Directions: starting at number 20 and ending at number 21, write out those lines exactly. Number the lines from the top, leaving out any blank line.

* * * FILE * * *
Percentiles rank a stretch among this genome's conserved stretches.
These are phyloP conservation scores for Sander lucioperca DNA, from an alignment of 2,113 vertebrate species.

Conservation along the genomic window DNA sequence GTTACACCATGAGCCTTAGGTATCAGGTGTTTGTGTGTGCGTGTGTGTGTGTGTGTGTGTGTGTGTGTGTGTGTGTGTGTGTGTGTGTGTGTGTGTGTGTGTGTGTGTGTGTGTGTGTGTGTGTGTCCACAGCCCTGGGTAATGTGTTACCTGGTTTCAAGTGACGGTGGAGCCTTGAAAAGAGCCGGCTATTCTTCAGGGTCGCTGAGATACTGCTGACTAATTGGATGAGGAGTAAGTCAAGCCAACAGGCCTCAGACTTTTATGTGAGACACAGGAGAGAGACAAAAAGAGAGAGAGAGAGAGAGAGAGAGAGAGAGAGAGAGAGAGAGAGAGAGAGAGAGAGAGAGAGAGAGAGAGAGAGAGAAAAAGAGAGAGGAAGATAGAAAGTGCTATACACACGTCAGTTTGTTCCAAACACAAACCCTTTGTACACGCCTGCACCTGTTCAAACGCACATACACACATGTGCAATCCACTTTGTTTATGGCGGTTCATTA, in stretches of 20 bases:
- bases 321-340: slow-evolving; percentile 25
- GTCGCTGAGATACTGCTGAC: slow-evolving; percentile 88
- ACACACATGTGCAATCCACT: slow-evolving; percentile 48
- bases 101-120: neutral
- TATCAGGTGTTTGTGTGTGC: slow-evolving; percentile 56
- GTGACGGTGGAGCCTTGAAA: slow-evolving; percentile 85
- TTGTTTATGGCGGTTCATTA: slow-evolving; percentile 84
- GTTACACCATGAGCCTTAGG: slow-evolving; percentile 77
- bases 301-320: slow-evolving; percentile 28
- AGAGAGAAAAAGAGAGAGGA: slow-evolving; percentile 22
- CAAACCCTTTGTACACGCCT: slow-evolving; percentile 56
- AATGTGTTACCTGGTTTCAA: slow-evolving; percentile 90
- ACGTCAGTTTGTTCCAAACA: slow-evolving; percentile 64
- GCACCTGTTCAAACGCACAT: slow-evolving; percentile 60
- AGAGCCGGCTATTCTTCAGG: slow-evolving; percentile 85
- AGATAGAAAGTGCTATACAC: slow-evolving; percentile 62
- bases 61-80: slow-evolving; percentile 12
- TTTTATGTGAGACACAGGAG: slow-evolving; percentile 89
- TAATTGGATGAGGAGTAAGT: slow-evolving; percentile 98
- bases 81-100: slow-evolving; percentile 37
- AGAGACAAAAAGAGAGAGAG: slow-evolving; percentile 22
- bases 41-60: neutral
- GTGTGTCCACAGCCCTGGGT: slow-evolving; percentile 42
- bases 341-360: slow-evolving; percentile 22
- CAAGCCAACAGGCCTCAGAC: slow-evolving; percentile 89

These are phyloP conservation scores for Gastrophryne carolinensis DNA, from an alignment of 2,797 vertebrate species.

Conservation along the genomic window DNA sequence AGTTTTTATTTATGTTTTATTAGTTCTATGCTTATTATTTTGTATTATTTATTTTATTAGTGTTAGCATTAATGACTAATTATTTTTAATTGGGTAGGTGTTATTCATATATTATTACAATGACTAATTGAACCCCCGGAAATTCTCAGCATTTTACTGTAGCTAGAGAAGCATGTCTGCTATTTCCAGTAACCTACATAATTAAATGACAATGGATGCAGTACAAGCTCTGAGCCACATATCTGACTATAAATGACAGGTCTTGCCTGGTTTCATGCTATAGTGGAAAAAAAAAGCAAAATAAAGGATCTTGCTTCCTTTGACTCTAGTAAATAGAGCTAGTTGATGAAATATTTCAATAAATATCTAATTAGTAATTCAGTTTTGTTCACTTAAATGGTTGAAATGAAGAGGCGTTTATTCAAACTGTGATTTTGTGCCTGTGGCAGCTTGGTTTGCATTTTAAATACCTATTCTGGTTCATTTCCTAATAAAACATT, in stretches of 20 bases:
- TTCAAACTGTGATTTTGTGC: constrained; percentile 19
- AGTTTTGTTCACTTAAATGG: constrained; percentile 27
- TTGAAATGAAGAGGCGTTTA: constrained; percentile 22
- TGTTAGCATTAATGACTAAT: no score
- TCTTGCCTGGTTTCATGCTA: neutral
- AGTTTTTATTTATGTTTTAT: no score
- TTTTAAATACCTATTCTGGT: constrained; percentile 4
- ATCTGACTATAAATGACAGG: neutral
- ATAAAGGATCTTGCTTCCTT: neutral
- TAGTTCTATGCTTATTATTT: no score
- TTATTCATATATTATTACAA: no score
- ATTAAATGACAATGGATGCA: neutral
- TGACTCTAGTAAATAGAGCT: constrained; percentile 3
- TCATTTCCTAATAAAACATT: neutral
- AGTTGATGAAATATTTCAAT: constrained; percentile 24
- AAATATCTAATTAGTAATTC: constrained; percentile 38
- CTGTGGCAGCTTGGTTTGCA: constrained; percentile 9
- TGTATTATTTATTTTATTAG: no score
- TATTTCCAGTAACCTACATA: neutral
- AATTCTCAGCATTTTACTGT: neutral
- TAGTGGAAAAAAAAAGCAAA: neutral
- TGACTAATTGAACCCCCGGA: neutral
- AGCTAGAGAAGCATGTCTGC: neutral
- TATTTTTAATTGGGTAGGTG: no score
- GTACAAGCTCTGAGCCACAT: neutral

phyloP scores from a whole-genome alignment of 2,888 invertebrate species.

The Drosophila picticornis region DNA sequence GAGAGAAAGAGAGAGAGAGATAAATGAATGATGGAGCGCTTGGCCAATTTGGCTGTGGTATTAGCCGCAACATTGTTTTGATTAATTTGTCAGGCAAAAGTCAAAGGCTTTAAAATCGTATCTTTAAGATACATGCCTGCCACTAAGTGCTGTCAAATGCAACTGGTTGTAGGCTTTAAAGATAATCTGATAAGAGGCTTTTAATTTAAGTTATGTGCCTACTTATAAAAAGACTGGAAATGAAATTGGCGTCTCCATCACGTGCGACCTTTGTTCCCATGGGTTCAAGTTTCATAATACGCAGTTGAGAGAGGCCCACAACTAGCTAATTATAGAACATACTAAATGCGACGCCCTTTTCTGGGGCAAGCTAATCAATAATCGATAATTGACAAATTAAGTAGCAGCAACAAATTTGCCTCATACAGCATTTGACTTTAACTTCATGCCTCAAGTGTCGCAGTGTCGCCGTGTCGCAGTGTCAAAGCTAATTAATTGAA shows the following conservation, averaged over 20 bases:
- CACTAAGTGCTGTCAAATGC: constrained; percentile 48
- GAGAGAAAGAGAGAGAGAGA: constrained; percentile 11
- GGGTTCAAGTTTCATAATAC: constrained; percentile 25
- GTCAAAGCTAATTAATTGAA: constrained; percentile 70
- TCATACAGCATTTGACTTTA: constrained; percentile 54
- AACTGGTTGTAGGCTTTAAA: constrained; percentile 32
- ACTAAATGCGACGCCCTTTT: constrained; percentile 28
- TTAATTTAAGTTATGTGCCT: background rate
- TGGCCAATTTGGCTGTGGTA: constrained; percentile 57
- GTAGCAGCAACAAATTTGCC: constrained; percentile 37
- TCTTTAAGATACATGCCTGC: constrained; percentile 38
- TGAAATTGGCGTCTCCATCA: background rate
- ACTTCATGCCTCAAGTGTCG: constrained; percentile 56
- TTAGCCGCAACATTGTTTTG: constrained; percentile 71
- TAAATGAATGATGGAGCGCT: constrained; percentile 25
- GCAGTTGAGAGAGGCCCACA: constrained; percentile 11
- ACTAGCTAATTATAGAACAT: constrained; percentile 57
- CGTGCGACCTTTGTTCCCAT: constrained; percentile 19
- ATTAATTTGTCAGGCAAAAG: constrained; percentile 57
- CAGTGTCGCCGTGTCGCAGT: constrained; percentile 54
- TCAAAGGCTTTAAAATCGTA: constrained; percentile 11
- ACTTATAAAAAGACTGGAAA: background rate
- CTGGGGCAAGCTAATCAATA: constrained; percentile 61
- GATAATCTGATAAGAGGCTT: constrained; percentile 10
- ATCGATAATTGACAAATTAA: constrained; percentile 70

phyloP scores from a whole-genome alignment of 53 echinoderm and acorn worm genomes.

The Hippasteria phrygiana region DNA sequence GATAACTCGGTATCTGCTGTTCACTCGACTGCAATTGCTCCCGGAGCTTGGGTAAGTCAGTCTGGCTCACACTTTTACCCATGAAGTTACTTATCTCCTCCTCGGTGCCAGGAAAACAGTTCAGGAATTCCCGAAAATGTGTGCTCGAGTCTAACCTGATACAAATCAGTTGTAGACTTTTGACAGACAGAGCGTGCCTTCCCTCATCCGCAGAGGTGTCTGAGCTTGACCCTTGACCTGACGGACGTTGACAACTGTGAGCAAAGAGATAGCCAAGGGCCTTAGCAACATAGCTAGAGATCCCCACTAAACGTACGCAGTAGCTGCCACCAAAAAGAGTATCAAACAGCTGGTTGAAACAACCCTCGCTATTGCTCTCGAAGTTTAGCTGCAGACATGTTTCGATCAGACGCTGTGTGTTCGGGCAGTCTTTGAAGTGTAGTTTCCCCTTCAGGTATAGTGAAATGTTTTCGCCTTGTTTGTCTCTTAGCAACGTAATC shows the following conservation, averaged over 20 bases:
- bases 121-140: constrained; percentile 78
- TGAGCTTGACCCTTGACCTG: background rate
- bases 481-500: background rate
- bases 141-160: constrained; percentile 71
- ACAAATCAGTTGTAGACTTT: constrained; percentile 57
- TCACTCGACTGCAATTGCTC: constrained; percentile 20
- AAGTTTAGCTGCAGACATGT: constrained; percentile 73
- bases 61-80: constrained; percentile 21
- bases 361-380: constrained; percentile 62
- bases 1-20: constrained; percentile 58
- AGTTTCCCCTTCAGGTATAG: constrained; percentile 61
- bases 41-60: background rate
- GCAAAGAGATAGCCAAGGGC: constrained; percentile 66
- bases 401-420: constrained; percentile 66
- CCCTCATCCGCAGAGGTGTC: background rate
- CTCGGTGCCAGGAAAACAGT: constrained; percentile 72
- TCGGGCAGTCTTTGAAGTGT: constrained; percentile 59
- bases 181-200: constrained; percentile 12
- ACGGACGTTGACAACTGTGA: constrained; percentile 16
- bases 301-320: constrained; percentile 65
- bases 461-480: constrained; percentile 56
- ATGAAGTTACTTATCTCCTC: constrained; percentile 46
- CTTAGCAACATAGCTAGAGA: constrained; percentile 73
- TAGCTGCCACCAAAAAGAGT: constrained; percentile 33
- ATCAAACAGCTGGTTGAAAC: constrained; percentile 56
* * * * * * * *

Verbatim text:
- bases 61-80: slow-evolving; percentile 12
- TTTTATGTGAGACACAGGAG: slow-evolving; percentile 89